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The King of Laughter 2021

Recommended with Reservations

Distributed by Film Movement
Produced by Nicola Giuliano, Francesca Cima, and Carlotta Calori
Directed by Mario Martone
Streaming, 133 mins

College - General Adult
Acting; Biography

Date Entered: 05/17/2023

Reviewed by Andy Horbal, Cornell University Library

Much of the pleasure of biopics and costume dramas is derived from the way they use icons of the present to evoke the past: it’s fun to watch this contemporary actor play that historical figure or hear this famous musician’s song paired with that important event. Films in these genres therefore don’t always travel well to cultures other than the one they were created by and for where people have different points of reference. Such may unfortunately be the case with The King of Laughter and North American audiences.

The film begins with a prologue of sorts: the early (1896) Lumière Brothers’ short Naples. Port et Vésuve plays silently in the background over the opening titles. Then a blast of music (“Indifferentemente” by Sergio Bruni, aka “The Voice of Naples”) announces the start of the narrative. We are in the dressing room of Eduardo Scarpetta (Toni Servillo), the biggest box office draw in Belle Époque Naples, before a performance of his hit comedic play Poverty & Nobility. As Scarpetta applies his makeup and eats a slice of pizza, we are introduced to the other members of his family and theater company, including his wife Rosa (Maria Nazionale), who also designs the costumes; his sons Domenico (Roberto Caccioppoli) and Vincenzo (Eduardo Scarpetta, an actual descendent) who keep the books and act respectively; his daughter Maria (Greta Esposito); and two younger children, Eduardo (Allessandro Menna) and Titina (Marzia Onorato), who call him “Uncle” but are his by mistress Luisa De Filippo (Cristiana Dell’Anna), a former seamstress in the company (and his wife’s niece) who now watches from a balcony seat. If this sounds like a lot to keep track of, that’s precisely the point: it’s also less than half the number of lovers and offspring and we will eventually meet.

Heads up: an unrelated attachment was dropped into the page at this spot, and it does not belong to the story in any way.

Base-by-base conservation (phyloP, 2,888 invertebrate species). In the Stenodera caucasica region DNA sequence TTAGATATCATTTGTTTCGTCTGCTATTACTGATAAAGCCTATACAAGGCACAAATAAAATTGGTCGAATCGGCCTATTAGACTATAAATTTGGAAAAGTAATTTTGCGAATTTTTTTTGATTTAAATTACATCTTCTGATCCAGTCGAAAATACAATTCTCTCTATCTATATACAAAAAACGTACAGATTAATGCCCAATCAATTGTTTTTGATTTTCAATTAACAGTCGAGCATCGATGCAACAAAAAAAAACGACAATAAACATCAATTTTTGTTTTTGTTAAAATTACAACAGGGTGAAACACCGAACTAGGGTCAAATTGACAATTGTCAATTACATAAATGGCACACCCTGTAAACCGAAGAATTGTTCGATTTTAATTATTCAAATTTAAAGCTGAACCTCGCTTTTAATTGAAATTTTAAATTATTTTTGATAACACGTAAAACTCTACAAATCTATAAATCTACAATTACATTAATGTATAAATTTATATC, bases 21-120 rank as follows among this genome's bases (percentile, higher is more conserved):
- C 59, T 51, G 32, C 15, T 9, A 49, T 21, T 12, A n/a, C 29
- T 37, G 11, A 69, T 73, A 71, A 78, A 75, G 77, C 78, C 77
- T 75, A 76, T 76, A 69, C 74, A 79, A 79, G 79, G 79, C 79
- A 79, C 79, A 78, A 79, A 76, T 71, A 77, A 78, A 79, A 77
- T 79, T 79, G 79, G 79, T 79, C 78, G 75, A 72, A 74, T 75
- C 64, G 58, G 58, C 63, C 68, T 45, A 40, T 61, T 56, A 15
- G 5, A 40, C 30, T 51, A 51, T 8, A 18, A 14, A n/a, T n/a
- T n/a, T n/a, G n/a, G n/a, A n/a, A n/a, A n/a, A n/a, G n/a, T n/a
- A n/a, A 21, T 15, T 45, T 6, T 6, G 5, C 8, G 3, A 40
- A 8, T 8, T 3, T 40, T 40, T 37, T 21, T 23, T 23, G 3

A subsequent scene finds the company enroute to Rome via train. Scarpetta’s best friend and second-leading man Gennaro Pantalena (Gianfelice Imparato) mentions that dramatic playwright Gabriele D’Annunzio’s latest work The Daughter of Iorio is the toast of the town and everyone decides to go see it. Based just on a description of its plot (“rustic tragedy with subject matter from Abruzzo”), Scarpetta announces that it would be perfect fodder for a parody. Sure enough, he can barely contain his mirth as he watches, imagining himself and Vincenzo in the leading roles of a production which will be called The Son of Iorio. Scarpetta and Pantalena visit D’Annunzio afterward to ask for written permission to stage it but leave only with the latter’s verbal assurance that he will do Scarpetta no harm. The second half of The King of Laughter chronicles the trial which takes place after Scarpetta is unsurprisingly (to us and everyone who advised him that he was taking too big a risk, anyway) sued for copyright infringement. At stake is not just the livelihood of Scarpetta and his family, but the future of the art of parody in Italy.